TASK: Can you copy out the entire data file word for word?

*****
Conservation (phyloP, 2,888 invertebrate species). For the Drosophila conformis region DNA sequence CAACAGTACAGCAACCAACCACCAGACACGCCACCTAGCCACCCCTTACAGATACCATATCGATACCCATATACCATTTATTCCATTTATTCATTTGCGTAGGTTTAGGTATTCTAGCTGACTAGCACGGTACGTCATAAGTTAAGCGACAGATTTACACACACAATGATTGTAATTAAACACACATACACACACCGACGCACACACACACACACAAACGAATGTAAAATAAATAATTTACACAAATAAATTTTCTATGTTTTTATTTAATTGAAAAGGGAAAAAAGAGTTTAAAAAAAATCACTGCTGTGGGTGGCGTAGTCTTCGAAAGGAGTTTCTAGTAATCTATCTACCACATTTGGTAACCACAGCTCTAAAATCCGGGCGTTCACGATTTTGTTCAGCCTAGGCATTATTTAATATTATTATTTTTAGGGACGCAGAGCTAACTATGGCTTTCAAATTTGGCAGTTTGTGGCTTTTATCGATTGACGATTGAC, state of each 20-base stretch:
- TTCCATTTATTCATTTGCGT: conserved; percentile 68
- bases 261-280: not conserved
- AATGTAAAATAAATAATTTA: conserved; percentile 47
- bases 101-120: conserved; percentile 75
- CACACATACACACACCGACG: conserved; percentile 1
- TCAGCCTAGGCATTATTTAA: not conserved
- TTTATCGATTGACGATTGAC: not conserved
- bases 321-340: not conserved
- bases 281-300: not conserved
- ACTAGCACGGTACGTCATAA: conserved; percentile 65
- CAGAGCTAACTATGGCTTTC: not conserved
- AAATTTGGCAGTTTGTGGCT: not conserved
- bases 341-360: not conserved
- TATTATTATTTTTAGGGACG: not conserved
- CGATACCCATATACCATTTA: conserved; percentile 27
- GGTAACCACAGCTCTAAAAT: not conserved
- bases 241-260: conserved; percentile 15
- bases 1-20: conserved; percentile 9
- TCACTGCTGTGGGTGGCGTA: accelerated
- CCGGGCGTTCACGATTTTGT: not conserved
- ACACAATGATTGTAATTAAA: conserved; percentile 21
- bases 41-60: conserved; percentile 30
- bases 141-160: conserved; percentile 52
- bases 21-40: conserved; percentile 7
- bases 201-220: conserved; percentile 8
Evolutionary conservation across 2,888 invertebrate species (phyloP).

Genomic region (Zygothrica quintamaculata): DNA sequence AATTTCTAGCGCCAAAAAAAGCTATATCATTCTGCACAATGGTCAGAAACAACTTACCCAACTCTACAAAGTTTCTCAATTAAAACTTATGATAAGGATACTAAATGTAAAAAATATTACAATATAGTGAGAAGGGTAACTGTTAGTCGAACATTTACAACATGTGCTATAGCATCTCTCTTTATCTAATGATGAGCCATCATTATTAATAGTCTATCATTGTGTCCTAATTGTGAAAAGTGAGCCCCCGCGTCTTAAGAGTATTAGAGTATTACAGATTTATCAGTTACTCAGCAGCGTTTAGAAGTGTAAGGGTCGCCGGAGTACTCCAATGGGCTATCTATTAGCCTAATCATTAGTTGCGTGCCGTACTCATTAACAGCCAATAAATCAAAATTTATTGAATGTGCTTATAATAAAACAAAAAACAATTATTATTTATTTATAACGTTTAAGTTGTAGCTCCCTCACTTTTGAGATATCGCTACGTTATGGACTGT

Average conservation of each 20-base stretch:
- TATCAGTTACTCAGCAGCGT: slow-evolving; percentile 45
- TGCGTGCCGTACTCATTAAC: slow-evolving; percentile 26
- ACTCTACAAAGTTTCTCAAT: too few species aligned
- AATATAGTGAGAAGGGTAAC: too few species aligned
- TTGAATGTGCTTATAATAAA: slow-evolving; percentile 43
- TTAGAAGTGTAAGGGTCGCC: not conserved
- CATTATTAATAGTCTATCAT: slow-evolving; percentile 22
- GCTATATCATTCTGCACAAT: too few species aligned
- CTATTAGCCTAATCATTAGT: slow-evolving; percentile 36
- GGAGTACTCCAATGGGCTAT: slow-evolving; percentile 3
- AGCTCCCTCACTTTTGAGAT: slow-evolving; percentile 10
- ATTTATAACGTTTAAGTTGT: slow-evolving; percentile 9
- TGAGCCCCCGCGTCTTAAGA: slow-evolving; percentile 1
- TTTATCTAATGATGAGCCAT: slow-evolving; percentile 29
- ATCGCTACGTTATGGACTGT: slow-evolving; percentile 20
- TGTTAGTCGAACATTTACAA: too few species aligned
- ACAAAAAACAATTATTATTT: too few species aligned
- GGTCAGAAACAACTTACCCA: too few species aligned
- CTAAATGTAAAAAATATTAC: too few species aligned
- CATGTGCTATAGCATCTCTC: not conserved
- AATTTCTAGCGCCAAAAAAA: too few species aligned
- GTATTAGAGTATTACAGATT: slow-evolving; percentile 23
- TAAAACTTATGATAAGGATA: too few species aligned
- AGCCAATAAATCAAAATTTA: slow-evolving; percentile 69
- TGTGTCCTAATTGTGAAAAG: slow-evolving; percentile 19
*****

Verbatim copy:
Conservation (phyloP, 2,888 invertebrate species). For the Drosophila conformis region DNA sequence CAACAGTACAGCAACCAACCACCAGACACGCCACCTAGCCACCCCTTACAGATACCATATCGATACCCATATACCATTTATTCCATTTATTCATTTGCGTAGGTTTAGGTATTCTAGCTGACTAGCACGGTACGTCATAAGTTAAGCGACAGATTTACACACACAATGATTGTAATTAAACACACATACACACACCGACGCACACACACACACACAAACGAATGTAAAATAAATAATTTACACAAATAAATTTTCTATGTTTTTATTTAATTGAAAAGGGAAAAAAGAGTTTAAAAAAAATCACTGCTGTGGGTGGCGTAGTCTTCGAAAGGAGTTTCTAGTAATCTATCTACCACATTTGGTAACCACAGCTCTAAAATCCGGGCGTTCACGATTTTGTTCAGCCTAGGCATTATTTAATATTATTATTTTTAGGGACGCAGAGCTAACTATGGCTTTCAAATTTGGCAGTTTGTGGCTTTTATCGATTGACGATTGAC, state of each 20-base stretch:
- TTCCATTTATTCATTTGCGT: conserved; percentile 68
- bases 261-280: not conserved
- AATGTAAAATAAATAATTTA: conserved; percentile 47
- bases 101-120: conserved; percentile 75
- CACACATACACACACCGACG: conserved; percentile 1
- TCAGCCTAGGCATTATTTAA: not conserved
- TTTATCGATTGACGATTGAC: not conserved
- bases 321-340: not conserved
- bases 281-300: not conserved
- ACTAGCACGGTACGTCATAA: conserved; percentile 65
- CAGAGCTAACTATGGCTTTC: not conserved
- AAATTTGGCAGTTTGTGGCT: not conserved
- bases 341-360: not conserved
- TATTATTATTTTTAGGGACG: not conserved
- CGATACCCATATACCATTTA: conserved; percentile 27
- GGTAACCACAGCTCTAAAAT: not conserved
- bases 241-260: conserved; percentile 15
- bases 1-20: conserved; percentile 9
- TCACTGCTGTGGGTGGCGTA: accelerated
- CCGGGCGTTCACGATTTTGT: not conserved
- ACACAATGATTGTAATTAAA: conserved; percentile 21
- bases 41-60: conserved; percentile 30
- bases 141-160: conserved; percentile 52
- bases 21-40: conserved; percentile 7
- bases 201-220: conserved; percentile 8
Evolutionary conservation across 2,888 invertebrate species (phyloP).

Genomic region (Zygothrica quintamaculata): DNA sequence AATTTCTAGCGCCAAAAAAAGCTATATCATTCTGCACAATGGTCAGAAACAACTTACCCAACTCTACAAAGTTTCTCAATTAAAACTTATGATAAGGATACTAAATGTAAAAAATATTACAATATAGTGAGAAGGGTAACTGTTAGTCGAACATTTACAACATGTGCTATAGCATCTCTCTTTATCTAATGATGAGCCATCATTATTAATAGTCTATCATTGTGTCCTAATTGTGAAAAGTGAGCCCCCGCGTCTTAAGAGTATTAGAGTATTACAGATTTATCAGTTACTCAGCAGCGTTTAGAAGTGTAAGGGTCGCCGGAGTACTCCAATGGGCTATCTATTAGCCTAATCATTAGTTGCGTGCCGTACTCATTAACAGCCAATAAATCAAAATTTATTGAATGTGCTTATAATAAAACAAAAAACAATTATTATTTATTTATAACGTTTAAGTTGTAGCTCCCTCACTTTTGAGATATCGCTACGTTATGGACTGT

Average conservation of each 20-base stretch:
- TATCAGTTACTCAGCAGCGT: slow-evolving; percentile 45
- TGCGTGCCGTACTCATTAAC: slow-evolving; percentile 26
- ACTCTACAAAGTTTCTCAAT: too few species aligned
- AATATAGTGAGAAGGGTAAC: too few species aligned
- TTGAATGTGCTTATAATAAA: slow-evolving; percentile 43
- TTAGAAGTGTAAGGGTCGCC: not conserved
- CATTATTAATAGTCTATCAT: slow-evolving; percentile 22
- GCTATATCATTCTGCACAAT: too few species aligned
- CTATTAGCCTAATCATTAGT: slow-evolving; percentile 36
- GGAGTACTCCAATGGGCTAT: slow-evolving; percentile 3
- AGCTCCCTCACTTTTGAGAT: slow-evolving; percentile 10
- ATTTATAACGTTTAAGTTGT: slow-evolving; percentile 9
- TGAGCCCCCGCGTCTTAAGA: slow-evolving; percentile 1
- TTTATCTAATGATGAGCCAT: slow-evolving; percentile 29
- ATCGCTACGTTATGGACTGT: slow-evolving; percentile 20
- TGTTAGTCGAACATTTACAA: too few species aligned
- ACAAAAAACAATTATTATTT: too few species aligned
- GGTCAGAAACAACTTACCCA: too few species aligned
- CTAAATGTAAAAAATATTAC: too few species aligned
- CATGTGCTATAGCATCTCTC: not conserved
- AATTTCTAGCGCCAAAAAAA: too few species aligned
- GTATTAGAGTATTACAGATT: slow-evolving; percentile 23
- TAAAACTTATGATAAGGATA: too few species aligned
- AGCCAATAAATCAAAATTTA: slow-evolving; percentile 69
- TGTGTCCTAATTGTGAAAAG: slow-evolving; percentile 19